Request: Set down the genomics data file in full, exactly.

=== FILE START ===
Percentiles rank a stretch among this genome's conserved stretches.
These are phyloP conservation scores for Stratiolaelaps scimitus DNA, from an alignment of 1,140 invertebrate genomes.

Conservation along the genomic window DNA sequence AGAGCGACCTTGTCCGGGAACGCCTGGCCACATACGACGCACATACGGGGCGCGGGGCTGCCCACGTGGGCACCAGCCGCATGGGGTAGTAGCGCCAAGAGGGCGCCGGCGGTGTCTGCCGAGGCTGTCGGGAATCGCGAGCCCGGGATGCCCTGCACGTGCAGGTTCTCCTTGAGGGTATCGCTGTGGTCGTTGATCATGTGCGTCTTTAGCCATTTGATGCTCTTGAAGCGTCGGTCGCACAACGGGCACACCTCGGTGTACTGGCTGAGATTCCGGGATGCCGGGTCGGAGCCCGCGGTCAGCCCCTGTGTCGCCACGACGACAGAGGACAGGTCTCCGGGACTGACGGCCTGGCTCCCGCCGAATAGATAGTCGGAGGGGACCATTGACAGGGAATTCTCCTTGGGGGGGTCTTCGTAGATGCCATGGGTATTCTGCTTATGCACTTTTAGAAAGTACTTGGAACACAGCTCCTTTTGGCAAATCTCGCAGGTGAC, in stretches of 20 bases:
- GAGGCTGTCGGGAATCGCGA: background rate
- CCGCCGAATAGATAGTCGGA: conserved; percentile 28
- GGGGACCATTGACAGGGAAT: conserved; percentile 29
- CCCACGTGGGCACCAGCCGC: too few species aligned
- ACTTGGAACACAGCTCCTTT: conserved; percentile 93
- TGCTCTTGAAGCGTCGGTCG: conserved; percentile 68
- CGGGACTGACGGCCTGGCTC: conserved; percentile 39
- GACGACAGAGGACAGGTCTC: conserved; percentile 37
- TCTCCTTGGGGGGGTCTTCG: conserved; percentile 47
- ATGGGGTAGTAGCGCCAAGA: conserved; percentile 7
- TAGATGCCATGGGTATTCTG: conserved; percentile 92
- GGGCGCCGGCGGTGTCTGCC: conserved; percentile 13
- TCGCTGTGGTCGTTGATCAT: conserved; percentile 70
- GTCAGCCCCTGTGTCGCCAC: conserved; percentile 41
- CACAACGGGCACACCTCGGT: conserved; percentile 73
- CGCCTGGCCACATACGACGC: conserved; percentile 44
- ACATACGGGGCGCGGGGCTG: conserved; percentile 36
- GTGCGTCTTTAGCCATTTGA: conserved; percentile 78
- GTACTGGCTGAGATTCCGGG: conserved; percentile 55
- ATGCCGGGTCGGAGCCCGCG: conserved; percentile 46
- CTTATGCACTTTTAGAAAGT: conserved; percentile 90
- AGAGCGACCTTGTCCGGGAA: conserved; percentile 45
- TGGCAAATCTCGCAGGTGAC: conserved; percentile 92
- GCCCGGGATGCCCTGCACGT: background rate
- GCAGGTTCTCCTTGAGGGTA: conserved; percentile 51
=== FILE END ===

Percentiles rank a stretch among this genome's conserved stretches.
These are phyloP conservation scores for Stratiolaelaps scimitus DNA, from an alignment of 1,140 invertebrate genomes.

Conservation along the genomic window DNA sequence AGAGCGACCTTGTCCGGGAACGCCTGGCCACATACGACGCACATACGGGGCGCGGGGCTGCCCACGTGGGCACCAGCCGCATGGGGTAGTAGCGCCAAGAGGGCGCCGGCGGTGTCTGCCGAGGCTGTCGGGAATCGCGAGCCCGGGATGCCCTGCACGTGCAGGTTCTCCTTGAGGGTATCGCTGTGGTCGTTGATCATGTGCGTCTTTAGCCATTTGATGCTCTTGAAGCGTCGGTCGCACAACGGGCACACCTCGGTGTACTGGCTGAGATTCCGGGATGCCGGGTCGGAGCCCGCGGTCAGCCCCTGTGTCGCCACGACGACAGAGGACAGGTCTCCGGGACTGACGGCCTGGCTCCCGCCGAATAGATAGTCGGAGGGGACCATTGACAGGGAATTCTCCTTGGGGGGGTCTTCGTAGATGCCATGGGTATTCTGCTTATGCACTTTTAGAAAGTACTTGGAACACAGCTCCTTTTGGCAAATCTCGCAGGTGAC, in stretches of 20 bases:
- GAGGCTGTCGGGAATCGCGA: background rate
- CCGCCGAATAGATAGTCGGA: conserved; percentile 28
- GGGGACCATTGACAGGGAAT: conserved; percentile 29
- CCCACGTGGGCACCAGCCGC: too few species aligned
- ACTTGGAACACAGCTCCTTT: conserved; percentile 93
- TGCTCTTGAAGCGTCGGTCG: conserved; percentile 68
- CGGGACTGACGGCCTGGCTC: conserved; percentile 39
- GACGACAGAGGACAGGTCTC: conserved; percentile 37
- TCTCCTTGGGGGGGTCTTCG: conserved; percentile 47
- ATGGGGTAGTAGCGCCAAGA: conserved; percentile 7
- TAGATGCCATGGGTATTCTG: conserved; percentile 92
- GGGCGCCGGCGGTGTCTGCC: conserved; percentile 13
- TCGCTGTGGTCGTTGATCAT: conserved; percentile 70
- GTCAGCCCCTGTGTCGCCAC: conserved; percentile 41
- CACAACGGGCACACCTCGGT: conserved; percentile 73
- CGCCTGGCCACATACGACGC: conserved; percentile 44
- ACATACGGGGCGCGGGGCTG: conserved; percentile 36
- GTGCGTCTTTAGCCATTTGA: conserved; percentile 78
- GTACTGGCTGAGATTCCGGG: conserved; percentile 55
- ATGCCGGGTCGGAGCCCGCG: conserved; percentile 46
- CTTATGCACTTTTAGAAAGT: conserved; percentile 90
- AGAGCGACCTTGTCCGGGAA: conserved; percentile 45
- TGGCAAATCTCGCAGGTGAC: conserved; percentile 92
- GCCCGGGATGCCCTGCACGT: background rate
- GCAGGTTCTCCTTGAGGGTA: conserved; percentile 51